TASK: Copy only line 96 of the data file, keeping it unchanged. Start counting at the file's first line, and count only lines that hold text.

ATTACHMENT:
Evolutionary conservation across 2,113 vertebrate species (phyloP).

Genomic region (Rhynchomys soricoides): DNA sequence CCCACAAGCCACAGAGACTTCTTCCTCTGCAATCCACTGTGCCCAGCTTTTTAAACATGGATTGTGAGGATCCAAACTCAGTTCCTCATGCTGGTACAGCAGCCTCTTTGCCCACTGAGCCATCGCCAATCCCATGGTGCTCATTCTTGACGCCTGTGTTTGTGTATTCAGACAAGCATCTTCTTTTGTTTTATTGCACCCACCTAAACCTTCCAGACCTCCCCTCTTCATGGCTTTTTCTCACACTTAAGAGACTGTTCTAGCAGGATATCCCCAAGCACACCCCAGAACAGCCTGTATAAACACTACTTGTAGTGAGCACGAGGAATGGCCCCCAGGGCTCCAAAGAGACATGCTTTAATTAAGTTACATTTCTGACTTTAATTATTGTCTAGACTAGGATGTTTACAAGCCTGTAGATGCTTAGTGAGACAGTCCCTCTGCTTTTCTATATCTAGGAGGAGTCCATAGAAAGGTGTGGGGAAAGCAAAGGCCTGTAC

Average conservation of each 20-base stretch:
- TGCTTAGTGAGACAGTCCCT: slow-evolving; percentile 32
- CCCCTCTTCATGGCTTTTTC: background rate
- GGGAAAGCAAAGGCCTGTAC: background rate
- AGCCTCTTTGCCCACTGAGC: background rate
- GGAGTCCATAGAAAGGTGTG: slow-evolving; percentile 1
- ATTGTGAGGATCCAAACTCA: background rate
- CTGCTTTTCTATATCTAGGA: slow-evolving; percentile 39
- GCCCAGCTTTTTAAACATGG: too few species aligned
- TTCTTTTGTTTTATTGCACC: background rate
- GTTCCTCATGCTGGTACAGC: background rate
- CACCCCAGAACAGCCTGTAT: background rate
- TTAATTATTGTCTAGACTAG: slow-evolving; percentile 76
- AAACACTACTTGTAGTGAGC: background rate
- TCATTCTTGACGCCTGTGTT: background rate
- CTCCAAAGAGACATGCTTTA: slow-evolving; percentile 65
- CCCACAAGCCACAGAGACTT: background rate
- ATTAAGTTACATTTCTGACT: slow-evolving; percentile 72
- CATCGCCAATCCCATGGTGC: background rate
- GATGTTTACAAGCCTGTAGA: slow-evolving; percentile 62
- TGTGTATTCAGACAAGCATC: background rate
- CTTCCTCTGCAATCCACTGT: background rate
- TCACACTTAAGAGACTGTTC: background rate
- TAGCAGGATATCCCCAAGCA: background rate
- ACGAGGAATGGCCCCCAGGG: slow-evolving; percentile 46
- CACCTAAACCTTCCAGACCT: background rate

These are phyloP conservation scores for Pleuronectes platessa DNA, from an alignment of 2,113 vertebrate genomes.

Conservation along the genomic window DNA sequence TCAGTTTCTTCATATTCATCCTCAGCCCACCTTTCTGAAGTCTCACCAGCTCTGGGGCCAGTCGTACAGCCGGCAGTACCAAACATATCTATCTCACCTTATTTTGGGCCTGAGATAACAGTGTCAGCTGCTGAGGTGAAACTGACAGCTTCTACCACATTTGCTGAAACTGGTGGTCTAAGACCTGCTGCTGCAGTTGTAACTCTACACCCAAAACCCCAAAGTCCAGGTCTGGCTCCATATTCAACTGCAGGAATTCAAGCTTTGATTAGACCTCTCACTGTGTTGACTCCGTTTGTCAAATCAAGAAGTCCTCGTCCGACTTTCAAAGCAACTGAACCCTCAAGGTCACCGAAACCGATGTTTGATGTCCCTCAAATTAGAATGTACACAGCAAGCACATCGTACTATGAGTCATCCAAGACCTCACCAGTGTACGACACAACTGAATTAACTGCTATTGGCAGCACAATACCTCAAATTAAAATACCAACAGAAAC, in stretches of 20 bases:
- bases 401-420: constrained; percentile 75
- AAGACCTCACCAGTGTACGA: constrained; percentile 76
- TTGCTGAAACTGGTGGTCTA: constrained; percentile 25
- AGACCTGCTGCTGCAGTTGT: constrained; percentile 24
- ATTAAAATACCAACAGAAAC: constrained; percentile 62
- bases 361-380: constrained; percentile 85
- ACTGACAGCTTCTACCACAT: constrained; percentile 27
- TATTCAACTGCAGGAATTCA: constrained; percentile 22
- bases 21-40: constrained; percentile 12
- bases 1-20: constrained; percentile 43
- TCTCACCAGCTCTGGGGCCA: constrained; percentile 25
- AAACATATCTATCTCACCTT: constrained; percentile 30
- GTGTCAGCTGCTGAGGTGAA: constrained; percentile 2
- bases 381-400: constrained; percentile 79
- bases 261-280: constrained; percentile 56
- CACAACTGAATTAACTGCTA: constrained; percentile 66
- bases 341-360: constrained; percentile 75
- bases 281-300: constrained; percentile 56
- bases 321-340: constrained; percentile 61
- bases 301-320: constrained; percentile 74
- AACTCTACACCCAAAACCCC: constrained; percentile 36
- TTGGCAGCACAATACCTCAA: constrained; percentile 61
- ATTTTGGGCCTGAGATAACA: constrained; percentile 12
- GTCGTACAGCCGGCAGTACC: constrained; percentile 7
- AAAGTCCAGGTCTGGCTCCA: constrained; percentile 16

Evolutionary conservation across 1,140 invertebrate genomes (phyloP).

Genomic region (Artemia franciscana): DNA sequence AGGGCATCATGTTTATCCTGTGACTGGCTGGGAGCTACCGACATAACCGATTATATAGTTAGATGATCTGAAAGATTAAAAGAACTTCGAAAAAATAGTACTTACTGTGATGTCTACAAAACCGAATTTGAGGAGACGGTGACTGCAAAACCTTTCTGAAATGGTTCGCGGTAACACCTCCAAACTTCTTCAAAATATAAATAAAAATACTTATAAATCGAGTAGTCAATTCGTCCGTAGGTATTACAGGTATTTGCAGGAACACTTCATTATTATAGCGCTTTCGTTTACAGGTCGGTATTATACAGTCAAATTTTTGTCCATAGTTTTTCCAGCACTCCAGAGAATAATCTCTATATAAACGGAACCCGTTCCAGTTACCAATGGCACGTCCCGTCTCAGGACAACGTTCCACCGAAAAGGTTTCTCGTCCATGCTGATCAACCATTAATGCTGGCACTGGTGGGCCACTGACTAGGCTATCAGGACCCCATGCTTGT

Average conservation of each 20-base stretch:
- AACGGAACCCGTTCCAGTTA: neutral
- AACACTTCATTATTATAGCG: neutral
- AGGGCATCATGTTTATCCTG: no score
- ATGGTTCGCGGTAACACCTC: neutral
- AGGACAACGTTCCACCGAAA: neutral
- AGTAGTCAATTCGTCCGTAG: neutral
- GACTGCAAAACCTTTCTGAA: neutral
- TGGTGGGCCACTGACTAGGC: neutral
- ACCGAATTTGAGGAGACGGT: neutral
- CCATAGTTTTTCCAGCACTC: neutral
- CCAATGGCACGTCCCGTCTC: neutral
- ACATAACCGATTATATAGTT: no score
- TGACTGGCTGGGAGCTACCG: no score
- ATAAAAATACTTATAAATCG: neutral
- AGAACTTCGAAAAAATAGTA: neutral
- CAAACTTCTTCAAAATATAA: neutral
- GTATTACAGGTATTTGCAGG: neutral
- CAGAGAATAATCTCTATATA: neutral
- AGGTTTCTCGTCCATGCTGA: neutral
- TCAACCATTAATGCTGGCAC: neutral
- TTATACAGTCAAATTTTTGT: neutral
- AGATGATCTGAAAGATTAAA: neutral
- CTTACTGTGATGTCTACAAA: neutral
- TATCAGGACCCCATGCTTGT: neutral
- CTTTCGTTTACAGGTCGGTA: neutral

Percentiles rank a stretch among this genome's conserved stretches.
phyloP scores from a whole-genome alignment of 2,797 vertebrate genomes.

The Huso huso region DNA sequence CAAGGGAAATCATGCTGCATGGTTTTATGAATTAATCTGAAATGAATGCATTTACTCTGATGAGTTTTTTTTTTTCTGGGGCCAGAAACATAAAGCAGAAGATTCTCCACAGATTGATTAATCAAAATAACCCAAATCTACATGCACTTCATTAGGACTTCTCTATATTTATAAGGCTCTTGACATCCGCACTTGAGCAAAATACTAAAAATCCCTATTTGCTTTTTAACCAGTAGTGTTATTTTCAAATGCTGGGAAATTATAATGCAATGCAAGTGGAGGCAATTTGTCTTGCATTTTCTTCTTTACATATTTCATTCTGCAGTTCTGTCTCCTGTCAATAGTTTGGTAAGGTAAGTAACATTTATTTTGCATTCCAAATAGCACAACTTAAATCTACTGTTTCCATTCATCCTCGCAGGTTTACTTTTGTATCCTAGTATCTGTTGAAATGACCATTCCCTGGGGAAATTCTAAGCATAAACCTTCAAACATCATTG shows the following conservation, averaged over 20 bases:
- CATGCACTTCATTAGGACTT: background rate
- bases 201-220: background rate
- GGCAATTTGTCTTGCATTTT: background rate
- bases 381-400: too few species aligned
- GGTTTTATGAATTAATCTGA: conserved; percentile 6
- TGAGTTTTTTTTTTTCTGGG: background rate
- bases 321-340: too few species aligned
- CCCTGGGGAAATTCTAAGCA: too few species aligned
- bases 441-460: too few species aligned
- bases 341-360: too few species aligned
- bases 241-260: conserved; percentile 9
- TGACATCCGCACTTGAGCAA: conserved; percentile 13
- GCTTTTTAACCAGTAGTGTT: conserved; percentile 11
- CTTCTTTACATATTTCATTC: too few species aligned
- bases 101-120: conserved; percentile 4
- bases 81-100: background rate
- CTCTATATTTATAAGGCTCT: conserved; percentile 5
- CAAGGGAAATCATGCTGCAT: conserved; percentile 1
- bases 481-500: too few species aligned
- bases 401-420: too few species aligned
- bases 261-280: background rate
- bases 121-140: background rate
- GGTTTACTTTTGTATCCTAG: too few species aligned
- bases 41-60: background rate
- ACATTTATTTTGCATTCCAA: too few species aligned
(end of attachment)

- bases 341-360: too few species aligned